Rising Stock Prices Flash A Warning.Selloff Ahead?

By Zuckerman, Gregory | The Gazette (Colorado Springs, CO), June 2, 2013 | Go to article overview

Rising Stock Prices Flash A Warning.Selloff Ahead?


Zuckerman, Gregory, The Gazette (Colorado Springs, CO)


It's time to become wary of stock prices.

The market's impressive rally means stocks are at higher levels relative to their earnings than at any time in over three years, while also more expensive based on dividends and other valuation measures--all potential reasons for caution.

It's not yet time to bail on the market. The economy is showing signs of improvement and stocks aren't yet at troublesome levels. But the more extreme valuations go, the greater risk there is for a correction, analysts and investors say.

Even the cost of defending

yourself from a stock downturn

is getting pricey. See this

week's Personal Business

column by Tom Lauricella

That may well have been on the minds of some traders Friday, when the Dow Jones Industrial Average dropped more than 200 points in the month's last afternoon of trading--wiping out the week's earlier gains.

Of course, the market is still up sharply for the year--the Dow having risen 15.35% and the Standard & Poor's 500-stock index climbing 14.34%.

The impressive gains have come despite limp economic growth, continuing worries about the nation's debt load and concern that Europe, China, emerging markets and other foreign economies remain weak.

Investors have set aside these worries to buy stocks, betting that the Federal Reserve will continue to support the market with easy money.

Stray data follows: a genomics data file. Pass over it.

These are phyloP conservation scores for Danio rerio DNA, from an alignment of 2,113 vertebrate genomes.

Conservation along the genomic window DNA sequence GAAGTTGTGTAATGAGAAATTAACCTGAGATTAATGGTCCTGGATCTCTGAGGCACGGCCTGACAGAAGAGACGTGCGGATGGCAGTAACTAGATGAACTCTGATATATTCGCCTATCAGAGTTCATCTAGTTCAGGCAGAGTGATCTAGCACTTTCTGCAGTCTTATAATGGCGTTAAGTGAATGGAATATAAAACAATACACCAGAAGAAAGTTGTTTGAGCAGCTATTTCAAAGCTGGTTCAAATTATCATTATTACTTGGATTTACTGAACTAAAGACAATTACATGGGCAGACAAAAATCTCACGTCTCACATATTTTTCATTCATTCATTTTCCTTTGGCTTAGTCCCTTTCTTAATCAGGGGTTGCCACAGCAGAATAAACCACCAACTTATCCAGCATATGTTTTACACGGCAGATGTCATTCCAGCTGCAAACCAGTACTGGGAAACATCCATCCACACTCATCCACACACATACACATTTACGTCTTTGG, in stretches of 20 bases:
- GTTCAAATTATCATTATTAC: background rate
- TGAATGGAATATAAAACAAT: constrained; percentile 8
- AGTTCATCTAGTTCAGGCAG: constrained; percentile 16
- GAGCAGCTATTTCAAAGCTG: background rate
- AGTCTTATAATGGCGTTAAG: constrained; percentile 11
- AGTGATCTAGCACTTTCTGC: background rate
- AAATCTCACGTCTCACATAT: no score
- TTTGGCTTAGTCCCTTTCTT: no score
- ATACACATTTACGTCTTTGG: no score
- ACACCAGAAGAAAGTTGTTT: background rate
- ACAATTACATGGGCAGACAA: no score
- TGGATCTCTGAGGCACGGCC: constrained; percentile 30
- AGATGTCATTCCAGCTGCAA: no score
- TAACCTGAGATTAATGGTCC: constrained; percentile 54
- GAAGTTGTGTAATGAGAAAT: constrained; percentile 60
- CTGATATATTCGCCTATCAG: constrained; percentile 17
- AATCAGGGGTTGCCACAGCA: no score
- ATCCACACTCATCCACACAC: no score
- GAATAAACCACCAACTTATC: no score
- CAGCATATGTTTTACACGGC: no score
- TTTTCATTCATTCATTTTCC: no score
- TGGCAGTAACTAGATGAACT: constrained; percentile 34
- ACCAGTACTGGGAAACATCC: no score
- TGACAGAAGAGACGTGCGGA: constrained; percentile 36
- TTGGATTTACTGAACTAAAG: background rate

Near-zero interest rates from the Fed, along with its $85 billion a month in bond purchases, have helped encourage investors, many of whom are frustrated with the puny yields available in the bond market and in moneymarket funds, to shift money into stocks.

But that's starting to change, making stocks less attractive on a relative basis. The S&P 500

currently sports a dividend yield of about 2.1%, below the 2.16% yield on 10-year Treasurys. Until recently, stocks carried a higher dividend, encouraging investors to shift to stocks.

Another big reason stocks have done so well: Shares have

been reasonable values, based on a range of metrics, such as earnings and cash flow, even though the market has been rising for over four years, thanks to a robust increase in corporate profits.

Now, the market looks more expensive. The S&P 500 currently trades at 14.4 times its expected earnings over the next year, and 15.8 times profits of the past year, the highest level since May 2010. Earlier this year, stocks traded at lower multiples of 13.5 times expected earnings and less than 15 times earnings over the previous year.

"Valuations are stretched," says Jack Ablin, chief investment officer of BMO Private Bank, who notes that profits are rising but revenues have been essentially flat lately, a potentially troublesome sign.

"Unless investors are anticipating a second-half economic rebound, stock prices will likely be constrained by tepid revenue and earnings growth," Mr. Ablin

says.

A metric favored by Robert Shiller of Yale University that measures stock prices against average corporate earnings of the last decade shows stocks to

be more than 23 times earnings, well above the historical average of 16. …

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